Wanna hear more episodes like this? Support the podcast on Patreon:

Subscribe on iTunes:


or Stitcher:

Tracks Sampled:

“Wednesday Morning, 3am”, “The Sun is Burning” and “My Little Town” by Simon & Garfunkel

Usage constitutes Fair Use under the Copyright, Designs and Patents Act 1988. All other music is composed, performed and recorded by the author.

12 Nuketown #3: “What incredible folly”

A utopia in four parts, reimagining the UK’s nuclear submarine budget as a new city. Part 3: the hunt for Alfred’s cat turns complicated.

Wanna hear more episodes like this? Support the podcast on Patreon:

Subscribe on iTunes:


or Stitcher:

Tracks Sampled:

“Don’t You Want Me” by Human League

“Two Princes” by Spin Doctors

“Feeling’ Groovy”, “Kathy’s Song” and “Song for the Asking” by Simon & Garfunkel

Usage constitutes Fair Use under the Copyright, Designs and Patents Act 1988. All other music is composed, performed and recorded by the author.

11 Nuketown #2: “Millions and Millions”

A utopia in four parts, reimagining the UK’s nuclear submarine budget as a new city. Part 2: Alfred continues the search for his lost cat.

Wanna hear more episodes like this? Support the podcast on Patreon:

Subscribe on iTunes:


or Stitcher:

Tracks Sampled:

“The London I Love” by Vera Lynn

“Little Green Bag” by the George Baker Selection

“A Poem on the Underground'”, “Homeward Bound” & “The Star Carol” by Simon & Garfunkel

Usage constitutes Fair Use under the Copyright, Designs and Patents Act 1988. All other music is composed, performed and recorded by the author.

What would you do with 167 billion pounds?

[Script for a pitch to three venues, who are now giving me some space and stuff to make the show, which I will do if I get enough funding in, or if I don’t I’ll probably just delete this out of shame and regret.]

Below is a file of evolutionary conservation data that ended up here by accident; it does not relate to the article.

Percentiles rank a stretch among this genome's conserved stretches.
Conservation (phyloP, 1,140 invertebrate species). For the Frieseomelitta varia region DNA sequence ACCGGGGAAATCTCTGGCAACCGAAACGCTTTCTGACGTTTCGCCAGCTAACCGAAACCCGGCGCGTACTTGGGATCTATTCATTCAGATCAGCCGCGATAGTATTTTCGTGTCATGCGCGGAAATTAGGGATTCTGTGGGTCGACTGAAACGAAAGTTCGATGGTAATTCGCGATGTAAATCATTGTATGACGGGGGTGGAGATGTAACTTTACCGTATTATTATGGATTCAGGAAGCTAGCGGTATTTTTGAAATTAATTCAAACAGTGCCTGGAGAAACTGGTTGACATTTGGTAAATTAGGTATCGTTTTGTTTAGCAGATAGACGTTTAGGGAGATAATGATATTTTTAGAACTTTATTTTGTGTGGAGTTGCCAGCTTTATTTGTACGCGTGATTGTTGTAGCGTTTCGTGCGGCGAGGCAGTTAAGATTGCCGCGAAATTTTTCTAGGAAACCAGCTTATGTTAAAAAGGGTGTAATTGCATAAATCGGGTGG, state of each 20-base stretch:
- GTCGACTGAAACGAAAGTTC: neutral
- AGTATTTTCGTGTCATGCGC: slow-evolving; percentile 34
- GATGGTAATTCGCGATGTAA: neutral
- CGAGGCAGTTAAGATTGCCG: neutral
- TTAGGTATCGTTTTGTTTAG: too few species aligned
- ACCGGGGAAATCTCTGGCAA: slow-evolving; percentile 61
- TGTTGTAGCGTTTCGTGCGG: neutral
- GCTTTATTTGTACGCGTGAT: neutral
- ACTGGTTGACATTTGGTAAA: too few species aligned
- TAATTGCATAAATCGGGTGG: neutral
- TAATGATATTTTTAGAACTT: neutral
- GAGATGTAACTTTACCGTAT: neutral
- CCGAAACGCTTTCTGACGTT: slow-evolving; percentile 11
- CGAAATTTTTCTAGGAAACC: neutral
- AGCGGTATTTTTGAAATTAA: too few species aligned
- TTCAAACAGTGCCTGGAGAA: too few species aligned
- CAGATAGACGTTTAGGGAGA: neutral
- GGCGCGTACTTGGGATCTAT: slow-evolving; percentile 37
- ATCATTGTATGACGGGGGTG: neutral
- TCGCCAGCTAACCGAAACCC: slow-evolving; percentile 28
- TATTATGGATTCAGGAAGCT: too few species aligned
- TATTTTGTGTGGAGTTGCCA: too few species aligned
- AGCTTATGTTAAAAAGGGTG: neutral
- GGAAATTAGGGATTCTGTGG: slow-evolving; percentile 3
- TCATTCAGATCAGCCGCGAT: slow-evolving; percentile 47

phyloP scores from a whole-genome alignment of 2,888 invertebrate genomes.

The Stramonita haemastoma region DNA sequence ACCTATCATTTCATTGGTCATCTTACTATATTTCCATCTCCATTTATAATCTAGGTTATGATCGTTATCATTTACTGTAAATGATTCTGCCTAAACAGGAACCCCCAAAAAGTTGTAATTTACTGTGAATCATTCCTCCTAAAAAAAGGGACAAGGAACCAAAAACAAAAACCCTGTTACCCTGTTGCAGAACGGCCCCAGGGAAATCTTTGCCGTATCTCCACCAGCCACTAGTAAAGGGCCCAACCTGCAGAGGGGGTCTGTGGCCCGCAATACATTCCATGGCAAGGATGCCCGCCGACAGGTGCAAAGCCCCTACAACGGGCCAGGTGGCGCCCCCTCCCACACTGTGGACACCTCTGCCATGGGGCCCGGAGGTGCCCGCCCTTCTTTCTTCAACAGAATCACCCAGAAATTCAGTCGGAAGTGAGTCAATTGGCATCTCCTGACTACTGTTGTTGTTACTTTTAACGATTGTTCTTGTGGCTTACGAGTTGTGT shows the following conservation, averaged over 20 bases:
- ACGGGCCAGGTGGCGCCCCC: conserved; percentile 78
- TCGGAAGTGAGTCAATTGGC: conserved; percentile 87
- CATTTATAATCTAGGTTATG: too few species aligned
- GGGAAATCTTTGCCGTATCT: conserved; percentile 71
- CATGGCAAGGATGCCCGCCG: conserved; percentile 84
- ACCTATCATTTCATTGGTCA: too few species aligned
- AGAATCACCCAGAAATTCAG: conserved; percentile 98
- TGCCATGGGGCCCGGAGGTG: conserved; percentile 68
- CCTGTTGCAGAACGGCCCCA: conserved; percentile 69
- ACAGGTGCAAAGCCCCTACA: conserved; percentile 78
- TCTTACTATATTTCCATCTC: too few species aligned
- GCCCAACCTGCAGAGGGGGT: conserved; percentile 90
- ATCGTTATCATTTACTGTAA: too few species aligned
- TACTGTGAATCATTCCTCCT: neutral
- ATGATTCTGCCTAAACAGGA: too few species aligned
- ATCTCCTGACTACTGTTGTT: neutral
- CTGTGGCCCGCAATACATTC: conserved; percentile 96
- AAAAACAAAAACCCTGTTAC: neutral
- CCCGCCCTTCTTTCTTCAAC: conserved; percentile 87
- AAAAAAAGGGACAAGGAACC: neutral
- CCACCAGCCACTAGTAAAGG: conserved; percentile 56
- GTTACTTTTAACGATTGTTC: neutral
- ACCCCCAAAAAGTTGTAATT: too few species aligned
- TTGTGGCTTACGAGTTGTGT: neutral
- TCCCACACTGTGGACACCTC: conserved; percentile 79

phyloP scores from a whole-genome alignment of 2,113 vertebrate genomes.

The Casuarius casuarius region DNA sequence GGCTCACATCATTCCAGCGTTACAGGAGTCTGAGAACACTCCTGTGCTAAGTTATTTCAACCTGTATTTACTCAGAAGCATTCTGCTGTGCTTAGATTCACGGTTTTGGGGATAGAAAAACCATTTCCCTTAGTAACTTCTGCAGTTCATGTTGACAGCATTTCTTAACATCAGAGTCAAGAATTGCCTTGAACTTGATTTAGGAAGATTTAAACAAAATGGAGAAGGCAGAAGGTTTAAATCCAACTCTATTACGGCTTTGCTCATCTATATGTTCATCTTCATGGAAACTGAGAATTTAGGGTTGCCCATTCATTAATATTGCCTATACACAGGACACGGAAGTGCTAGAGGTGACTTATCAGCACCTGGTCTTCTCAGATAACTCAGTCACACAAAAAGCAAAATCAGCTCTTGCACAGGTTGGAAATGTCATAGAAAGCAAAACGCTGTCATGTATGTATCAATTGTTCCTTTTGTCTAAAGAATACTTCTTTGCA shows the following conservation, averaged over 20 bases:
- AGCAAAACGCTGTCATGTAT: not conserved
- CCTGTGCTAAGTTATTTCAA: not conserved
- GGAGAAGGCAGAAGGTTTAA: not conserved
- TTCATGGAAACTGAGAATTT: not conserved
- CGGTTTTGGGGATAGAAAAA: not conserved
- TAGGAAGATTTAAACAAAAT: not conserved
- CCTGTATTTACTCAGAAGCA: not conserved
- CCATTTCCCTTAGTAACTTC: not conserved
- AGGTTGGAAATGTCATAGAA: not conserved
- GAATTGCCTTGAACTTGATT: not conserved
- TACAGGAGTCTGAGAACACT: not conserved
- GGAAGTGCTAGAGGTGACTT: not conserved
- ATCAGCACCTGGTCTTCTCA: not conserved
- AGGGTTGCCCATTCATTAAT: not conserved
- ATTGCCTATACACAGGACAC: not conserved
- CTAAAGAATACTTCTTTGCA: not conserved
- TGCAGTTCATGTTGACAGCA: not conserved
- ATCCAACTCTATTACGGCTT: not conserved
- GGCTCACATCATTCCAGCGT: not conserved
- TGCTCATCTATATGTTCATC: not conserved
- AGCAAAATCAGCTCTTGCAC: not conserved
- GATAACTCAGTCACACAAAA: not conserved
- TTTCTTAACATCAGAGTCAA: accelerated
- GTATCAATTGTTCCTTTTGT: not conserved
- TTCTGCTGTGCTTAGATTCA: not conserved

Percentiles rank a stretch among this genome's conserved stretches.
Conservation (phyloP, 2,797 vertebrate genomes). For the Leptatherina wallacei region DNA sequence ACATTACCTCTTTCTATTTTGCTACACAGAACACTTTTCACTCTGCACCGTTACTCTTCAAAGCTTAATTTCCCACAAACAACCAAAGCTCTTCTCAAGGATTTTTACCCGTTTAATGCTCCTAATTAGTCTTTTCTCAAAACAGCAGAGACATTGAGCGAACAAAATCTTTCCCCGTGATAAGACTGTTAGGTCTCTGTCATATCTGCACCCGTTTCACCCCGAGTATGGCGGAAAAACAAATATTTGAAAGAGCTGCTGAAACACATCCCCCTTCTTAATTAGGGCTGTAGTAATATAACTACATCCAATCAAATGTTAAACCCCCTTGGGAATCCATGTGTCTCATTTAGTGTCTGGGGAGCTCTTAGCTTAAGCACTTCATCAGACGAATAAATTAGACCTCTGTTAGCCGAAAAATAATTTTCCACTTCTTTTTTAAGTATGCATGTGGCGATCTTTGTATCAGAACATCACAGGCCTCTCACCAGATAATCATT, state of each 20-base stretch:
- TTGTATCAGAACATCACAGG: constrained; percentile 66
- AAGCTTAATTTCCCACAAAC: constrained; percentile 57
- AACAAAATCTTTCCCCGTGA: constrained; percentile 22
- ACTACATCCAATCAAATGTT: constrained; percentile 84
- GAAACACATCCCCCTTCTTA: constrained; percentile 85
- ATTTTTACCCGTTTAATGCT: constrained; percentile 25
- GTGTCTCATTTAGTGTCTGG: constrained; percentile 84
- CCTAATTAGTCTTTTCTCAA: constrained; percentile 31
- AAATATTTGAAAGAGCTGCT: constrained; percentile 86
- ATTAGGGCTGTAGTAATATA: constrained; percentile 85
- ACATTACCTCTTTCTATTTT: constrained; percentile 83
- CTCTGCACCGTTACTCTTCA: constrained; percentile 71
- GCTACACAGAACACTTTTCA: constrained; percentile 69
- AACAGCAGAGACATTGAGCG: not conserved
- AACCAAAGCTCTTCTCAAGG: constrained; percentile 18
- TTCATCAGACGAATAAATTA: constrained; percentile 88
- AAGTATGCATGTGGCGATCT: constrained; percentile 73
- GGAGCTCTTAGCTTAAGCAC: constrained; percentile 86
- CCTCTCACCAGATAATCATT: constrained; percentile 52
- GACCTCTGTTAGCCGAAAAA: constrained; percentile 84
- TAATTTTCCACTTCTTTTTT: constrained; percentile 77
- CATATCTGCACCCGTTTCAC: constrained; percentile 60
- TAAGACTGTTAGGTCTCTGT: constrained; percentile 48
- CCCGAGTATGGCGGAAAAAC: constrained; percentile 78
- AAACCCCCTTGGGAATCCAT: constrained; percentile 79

You could hire the entire of Bangladesh for a year based on its gdp, of half of Malaysia, or two Azerbaijans.

You could buy about 12.5 million five-door Nissan Micra Teknas.

Or you could buy enough weaponry to turn over a million people into blackened, smouldering husks.

Dramatic tea-drinking pause 1

As it stands, none of these things have happened yet. As it stands, all are equally imaginary. They are not real.

In the brisk central european October of 2014, a band of architecture, civil engineering and urban planning students started laying down chunks of concrete and wood in the square of Karsplatz in Vienna. They called the city they made there Hypotopia, and it was planned down to the tiniest detail. They knew it had 102,574 inhabitants. They knew which buildings they lived in, even who lived on what floors. They knew where their waste was incinerated and recycled. They knew where the hospital, the schools and the cinemas were. There were no banks. And they knew the exact price tag of the city. 19 billion euros to a cent. The exact amount given from public funds to underwrite the Austrian Hypo bank’s outstanding loans since the financial crash of 2008. But of course, guarantees of liquidity to holding companies are not like regular money that you could spend on a city. They’re imaginary. They’re not real.

Dramatic tea-drinking pause 2